The Gulf states recently banned Disney’s Toy Story movie light years because of a lesbian kiss. Saudi Arabia also demanded that Disney remove 12 seconds from the latest one Doctor Strangemovie because the character America Chavez talks about her “two mothers”. And last year in Egypt, an ultra-conservative parliamentarian wanted to ban Netflix for ‘promoting immorality’ in the Arabic version of the Netflix movie. Perfect Strangers, partly because one of the characters comes out for his homosexuality. In the meantime Perfect Strangers Netflix’s most watched film in the Arab world.
This week is coming Love, magic and all that in the Netherlands, by Ümit Ünal from 2019. A beautiful, naturally acted film about two women who meet again twenty years after their first relationship and fall in love again. Is it possible in Erdogan’s religiously conservative Turkey?
Surprisingly, Middle Eastern cinema has never had much trouble with queer characters and themes historically. Queer is just visible in movies. In the films of the Egyptian pioneer Togo Mizrahi, who worked with the biggest movie stars of his time, comic entanglements regularly ended up in bed with people of the same sex or kissing each other more than amicably. Crossdressing scenes were the order of the day.
In the following decades, star Egyptian director Youssef Chahine paid close attention to serious character interpretation in his films with queer characters, for example in the partially autobiographical Alexandria Trilogy. In the part Alexandria Why? we see a love affair with an erotic scene between an Egyptian nationalist and a British soldier. These films are constantly shown on Arab TV channels.
Only in 1964 did Chahine go too far The people of the Nile, a film about the construction of the Aswan Dam, in which a Russian engineer has an affair with an Egyptian worker. He takes him to Russia and then makes him walk a few meters behind him on the street. These references to racism, according to the censors, could upset Egypt’s Russian allies. Chahine had to redo these street shots, but the love affair was no problem.
Salah Abu Saif Malatily Bathhouse (1973) went even further in the production of the erotic. The film takes place in a bathhouse in Cairo, where a wealthy artist falls in love with a working student from a poor family who works there as a masseuse. Although the boy is in love with a prostitute who also works in the bath house, there is an erotic tension between artist and student.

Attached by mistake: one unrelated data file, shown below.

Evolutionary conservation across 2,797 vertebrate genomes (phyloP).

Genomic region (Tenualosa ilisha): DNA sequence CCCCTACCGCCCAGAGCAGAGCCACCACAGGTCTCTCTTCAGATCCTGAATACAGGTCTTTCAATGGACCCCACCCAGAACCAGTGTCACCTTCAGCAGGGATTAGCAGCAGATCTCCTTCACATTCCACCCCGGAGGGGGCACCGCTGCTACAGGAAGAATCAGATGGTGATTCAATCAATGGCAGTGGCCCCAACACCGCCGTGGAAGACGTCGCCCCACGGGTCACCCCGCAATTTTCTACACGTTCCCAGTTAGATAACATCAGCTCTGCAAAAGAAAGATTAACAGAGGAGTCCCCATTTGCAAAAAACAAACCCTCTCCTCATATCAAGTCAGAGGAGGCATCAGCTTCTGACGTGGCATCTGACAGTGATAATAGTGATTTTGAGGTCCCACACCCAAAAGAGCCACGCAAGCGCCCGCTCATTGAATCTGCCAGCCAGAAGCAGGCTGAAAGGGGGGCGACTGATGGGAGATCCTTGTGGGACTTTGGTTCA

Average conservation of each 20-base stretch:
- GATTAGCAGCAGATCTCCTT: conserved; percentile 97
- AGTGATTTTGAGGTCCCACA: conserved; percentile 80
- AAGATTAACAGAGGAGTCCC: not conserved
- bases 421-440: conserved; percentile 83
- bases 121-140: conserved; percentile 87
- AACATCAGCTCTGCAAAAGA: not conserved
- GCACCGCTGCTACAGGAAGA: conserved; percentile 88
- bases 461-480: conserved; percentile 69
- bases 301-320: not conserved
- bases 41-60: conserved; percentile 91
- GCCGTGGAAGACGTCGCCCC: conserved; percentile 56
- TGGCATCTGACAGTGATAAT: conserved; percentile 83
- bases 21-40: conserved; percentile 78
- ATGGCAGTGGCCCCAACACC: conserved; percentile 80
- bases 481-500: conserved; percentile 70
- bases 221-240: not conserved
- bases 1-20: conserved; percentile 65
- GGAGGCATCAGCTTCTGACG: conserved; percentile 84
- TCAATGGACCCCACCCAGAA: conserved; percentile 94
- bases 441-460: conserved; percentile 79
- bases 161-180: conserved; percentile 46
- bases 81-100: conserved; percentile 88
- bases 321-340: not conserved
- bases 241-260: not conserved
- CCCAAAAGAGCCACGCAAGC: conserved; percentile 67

The artist refers to the Middle East’s historical tolerance of homosexuality. Meanwhile, he explains his homosexuality as Freudian with an unhappy relationship with his parents. But the film is a plea for acceptance. The fact that he can no longer be seen on television can be linked to the almost nude scenes. On the street, you can find it everywhere on pirated DVD.
The plot of the transvestite comedy Only for men (Mahmud Zul-Fiqar, 1964) does Billy Wilders Some like it hot of six years before, with the famous gay twist at the end. Cross-dressing comedies were common in Egypt, but Only for men was also a serious argument for equal treatment of women. Two educated female oil engineers (star actresses Suad Hosni and Nadia Lutfi) cannot find work until they show up dressed as men at an oil platform in the desert. There are the requisite gender-conversion complications, such as during the weekly dance, where the men dance close to each other in the absence of women – according to some, a reference to a gay nightclub.
The Yacoubian Building (Marwan Hamed, Egypt 2006) is the most commercially successful Arab cinema of all time. In this film, homosexuality is portrayed as ‘natural’; a gay journalist is one of the more likable characters.
Turkish queer star
It is no different in Turkey. The Turkish singer/film star Zeki Muren, who often appeared in transvestism and was known to be gay, was a folk hero in the middle of the last century. The next Turkish queer star was trans singer/film star Bülent Ersoy. In 1981, just after she underwent gender reassignment, a military junta came to power that banned “social deviance”. Ersoy emigrated. After the junta disappeared, it returned, unabashedly popular. Her queerness does not stand in the way of ties to the current religiously conservative regime: In 2016, she caused a stir when she hosted religiously conservative President Erdogan and his wife for a Ramadan meal.
Homosexuality actually appeared in movies half a century ago, but the theme gained little depth. It was typically in Turkish at the time Kocek (1975). In this, a boy dreams of becoming a woman. He is forced by gangsters to act like köçek prostitute, a traditional young male nightclub dancer dressed as a woman. When a rival gang wants to rape him, the criminals discover his gender and stab him. When he wakes up in the hospital, the doctor has performed a gender reassignment operation. Then a childhood friend falls in love with her, not knowing that she was once his best friend. All this in the form of a cheerful musical.
The rather farcical handling of queer themes gave way to more serious characterization in recent decades. In Fatih Akins The edge of the sky (2007), a lesbian relationship was also central, just like in Lebanese caramel by Nadine Labaki about a group of women and their relationship problems. One of them is attracted to women, which is not a problem for anyone.
In terms of openness and understanding, Middle Eastern cinema does not fare badly compared to Hollywood, where in the past queer characters were often twisted villains, such as Rope, Midnight Express, Silence of the Lambs or Primal instinct. Why does a film become like light years now banned? The Gulf states talk about Western influences that go against local values. But don’t they seem to be importing Western Christian conservatism themselves? They would do better to study their own film history.